USA– The recently ended fire season, for private landowners, was the third most expensive in the last 10 years. It managed to touch almost every Oregonian.
Some Oregonians were directly impacted by one of the many blazes. Road blockages, campground closures and days of unhealthy, smoky air over Portland and many other urban and rural areas were just some of the inconveniences.
As a result, policymakers are scrambling to find ways to avoid a repeat next year.
They would do well to review a new report from the American Forest Foundation (AFF). AFF is a non-profit that helps private and family owned forests meet Americans’ needs for clean air and water.
AFF’s report, using state and federal data, identified 145 million acres of forest and other land across 11 Western states that are threaten by catastrophic wildfire. But, contrary to popular perception, not all this land is public land.
More than a third of these acres, some 52 million acres, are private and family owned land. Oregon families own more than 4.3 million of these acres.
As a retired forester, I own 40 of those family owned acres on a woodland about 35 miles outside of Portland.
Anyone looking at a map of Oregon’s forests will see a mosaic of checkerboards and jigsaw puzzles. Pieces intersect with one another in strange shapes. In some cases, small tracts of private and family owned land exist within larger sections of public land. And, as all landowners know, fire doesn’t respect property lines.
As Oregon State Forester Doug Decker recently said, “Working successfully across ownership boundaries is critical when responding to an active fire, and it’s just as important when it comes to addressing the causes of fire over the long term.”
However, Oregonians need to work harder on fire prevention, mitigation and restoration, on all ownerships and across all boundary lines.
There are currently about 30 projects taking place in Oregon that support wildfire mitigation and restoration. Most do not involve cross-boundary work. Instead, they only address public lands. As a result, our efforts are uncoordinated and the results are, at best, uneven.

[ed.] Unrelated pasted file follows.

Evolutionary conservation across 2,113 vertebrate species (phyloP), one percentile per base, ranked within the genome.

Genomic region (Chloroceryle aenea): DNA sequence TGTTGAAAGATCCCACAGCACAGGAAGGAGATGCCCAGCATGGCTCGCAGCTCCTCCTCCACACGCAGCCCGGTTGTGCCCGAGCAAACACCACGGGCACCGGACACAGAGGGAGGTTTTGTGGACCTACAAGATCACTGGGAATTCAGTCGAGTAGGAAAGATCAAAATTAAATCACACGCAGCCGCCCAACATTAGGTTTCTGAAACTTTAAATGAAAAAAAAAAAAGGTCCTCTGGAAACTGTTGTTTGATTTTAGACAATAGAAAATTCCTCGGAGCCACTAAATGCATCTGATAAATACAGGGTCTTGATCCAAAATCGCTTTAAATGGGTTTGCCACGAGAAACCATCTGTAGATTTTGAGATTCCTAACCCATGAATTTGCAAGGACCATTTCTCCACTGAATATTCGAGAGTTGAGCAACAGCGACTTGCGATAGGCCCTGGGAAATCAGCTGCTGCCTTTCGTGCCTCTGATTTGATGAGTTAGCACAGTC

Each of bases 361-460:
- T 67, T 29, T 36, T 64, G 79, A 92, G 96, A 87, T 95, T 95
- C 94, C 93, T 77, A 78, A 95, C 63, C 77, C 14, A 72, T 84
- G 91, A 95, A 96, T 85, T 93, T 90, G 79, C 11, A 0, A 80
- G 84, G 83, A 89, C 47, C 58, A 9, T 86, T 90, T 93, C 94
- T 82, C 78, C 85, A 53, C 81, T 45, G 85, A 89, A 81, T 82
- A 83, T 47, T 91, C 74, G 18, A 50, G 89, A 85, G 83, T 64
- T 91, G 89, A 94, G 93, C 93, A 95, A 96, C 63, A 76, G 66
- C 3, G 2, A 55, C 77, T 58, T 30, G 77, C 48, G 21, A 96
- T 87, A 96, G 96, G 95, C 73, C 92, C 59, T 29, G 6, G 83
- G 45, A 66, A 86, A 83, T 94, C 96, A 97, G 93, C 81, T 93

What’s more, AFF’s analysis shows that most of us small, family landowners (70 percent) want to take action against wildfires and are eager to help. The problem is an even more of us (77 percent) don’t have the resources to do it.
With family landowners ready to take action, we need Congress to do more to encourage both public and private owner involvement in wildfire mitigation and restoration activities.
AFF’s report makes several recommendations addressing cross-boundary activities that deserve bipartisan support from our Oregon congressional delegation.
For example, there are a few cross-boundary projects underway in Eastern Oregon. In the Blue Mountains surrounding La Grande, the Oregon Department of Forestry, AFF, the U.S. Forest Service and others are working together to reduce fire risk across 140 square miles.
The Blue Mountains project is evidence that cross-boundary programs work. With the right outreach and follow-up to private and family landowners, progress is being made. But we can do more.
We need Congress to give the Forest Service and the Bureau of Land Management the authority to make these cross-boundary projects a standard tool in their tool box. These agencies our neighbors – can then use these programs where they are most effective.
In addition, Oregon’s family landowners need more funding support for cross-boundary work to address the catastrophic wildfire threat.
As long as lightning and stupid people start fires, wildfires will always be a part of life in Oregon. While we can’t stop lightning and, as much as we try, we can’t fix stupid, we can do something to help mitigate the threat and reduce the costs to landowners, communities and Oregon taxpayers. To truly lower the wildfire threat, a cross-boundary approach is essential.